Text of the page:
Deep in the mountains of Pennsylvania, the German roots run deep and certain traditions have carried on and evolved from the old country, their origins long forgotten. I remember one year as a kid, at school we made little paper cutouts of a groundhog and taped them onto popsicle sticks, then took them outside to see if they would see their shadows. It seemed silly even then, and I didn’t understand where the tradition came from. Yesterday, Dylan and I visited that tiny town on the only day that anyone knows its name, and we saw the rodent that gave it fame.
Punxsutawny, PA is a small town, much like Shippensburg in size and population, except that Punxsutawny has a very special—and very famous—furry resident. His name is Phil. Now, sure, lots of town have residents named Phil, and I’m sure some are a bit hairy too, but this one is special. Why? Well, other than being 130 years old (according to his handlers), this 22-inch long, 20-pound groundhog is a world famous weather forecaster.
The tradition started back in Germany on what was called “Candlemas Day,” which was the midpoint of winter. At the time, they looked to the European hedgehog and concluded that were he to see his shadow, it meant there was to be a “second winter.” When the Germans traveled to America, the groundhog greatly resembled the hedgehog, and so the tradition continued.
When planning out my vacation time for the year, I had a couple days left over. That’s when Dylan said, “How would you like to see the poor groundhog ripped outta his home?” So off we went, to join thousands of other people at Gobbler’s Knob to see poor little Phil get woken up and brought out into the cold morning air so he could make his prediction and tell it to the Groundhog Club President in Groundhogese. (Early spring this year! Or so he says. Watch it here!)
I have to say, I’m very impressed with how organized the town was to deal with the huge influx of people for the event. There were three different designated parking areas, and school buses then running shuttles to Gobbler’s Knob. For $5 they would take you there, then after the prediction, they would take you back to where you parked or to the drop off in town, where there were woodcarvers, metalworkers, craft fairs, food, and anything else you could think of. The State cops helped direct the traffic, count off bus passengers so there was no confusion, and really helped keep things organized and flowing smoothly. Huge kudos and thanks to them for their hard work!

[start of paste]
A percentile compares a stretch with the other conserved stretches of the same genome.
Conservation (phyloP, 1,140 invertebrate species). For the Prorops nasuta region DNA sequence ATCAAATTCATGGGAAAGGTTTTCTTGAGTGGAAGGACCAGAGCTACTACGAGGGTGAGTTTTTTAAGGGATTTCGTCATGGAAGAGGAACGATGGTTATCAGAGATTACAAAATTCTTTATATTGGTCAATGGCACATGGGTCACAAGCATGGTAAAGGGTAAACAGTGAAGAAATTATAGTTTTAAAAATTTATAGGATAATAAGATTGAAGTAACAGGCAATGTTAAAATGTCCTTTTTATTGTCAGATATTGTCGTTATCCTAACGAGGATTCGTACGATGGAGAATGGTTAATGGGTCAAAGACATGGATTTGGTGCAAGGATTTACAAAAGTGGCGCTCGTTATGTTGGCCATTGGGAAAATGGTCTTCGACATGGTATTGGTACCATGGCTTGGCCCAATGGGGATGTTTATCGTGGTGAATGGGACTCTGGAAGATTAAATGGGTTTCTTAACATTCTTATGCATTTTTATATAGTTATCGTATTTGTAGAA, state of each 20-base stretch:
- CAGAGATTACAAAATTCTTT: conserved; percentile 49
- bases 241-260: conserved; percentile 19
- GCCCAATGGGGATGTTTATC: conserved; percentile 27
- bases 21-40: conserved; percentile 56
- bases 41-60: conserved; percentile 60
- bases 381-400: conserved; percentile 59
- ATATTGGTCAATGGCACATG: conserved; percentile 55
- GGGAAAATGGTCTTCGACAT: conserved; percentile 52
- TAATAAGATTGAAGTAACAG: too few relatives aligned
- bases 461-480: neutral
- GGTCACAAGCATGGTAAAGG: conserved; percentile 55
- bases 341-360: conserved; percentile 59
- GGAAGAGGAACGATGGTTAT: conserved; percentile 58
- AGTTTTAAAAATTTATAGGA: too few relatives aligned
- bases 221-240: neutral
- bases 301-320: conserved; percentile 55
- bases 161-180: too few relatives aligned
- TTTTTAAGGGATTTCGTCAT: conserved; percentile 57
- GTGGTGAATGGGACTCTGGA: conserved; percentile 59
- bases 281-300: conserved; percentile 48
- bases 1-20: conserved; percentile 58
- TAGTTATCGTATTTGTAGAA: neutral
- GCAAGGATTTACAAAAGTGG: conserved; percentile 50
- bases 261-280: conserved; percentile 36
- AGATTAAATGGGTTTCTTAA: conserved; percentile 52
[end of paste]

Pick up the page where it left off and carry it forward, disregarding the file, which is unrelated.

When Dylan and I got to town, we got one of the little chainsaw-carved wooden busts of Phil in a top hat, a fridge magnet, and a Christmas tree ornament. Dylan also got a little silly and got a couple groundhog key chains and put them on his hat. Wander around their town in any direction and you’ll run into a number of colorfully painted groundhog statues, all different. There was also a really cool clock out front of the bank in the shape of a tree. It has little doors on it like a cuckoo clock, that I would guess has a groundhog come out on the hour (we missed it by about 2min, so I couldn’t say for sure).
Between the silliness of it, the huge fireworks display just before dawn, and the nearness to Pennsylvania’s elk habitat, it was such a fun little trip. Nancy had said that there are people who go up every year and she never understood why, but now I do. The childish fun of it all makes it completely worth getting up at 3am to stand in the freezing morning air for four hours. We can’t wait to go again next year.
Next time though….wool socks and insulated boots!
(Want to know more about Punxsy Phil? Check out his page at http://www.groundhog.org/!)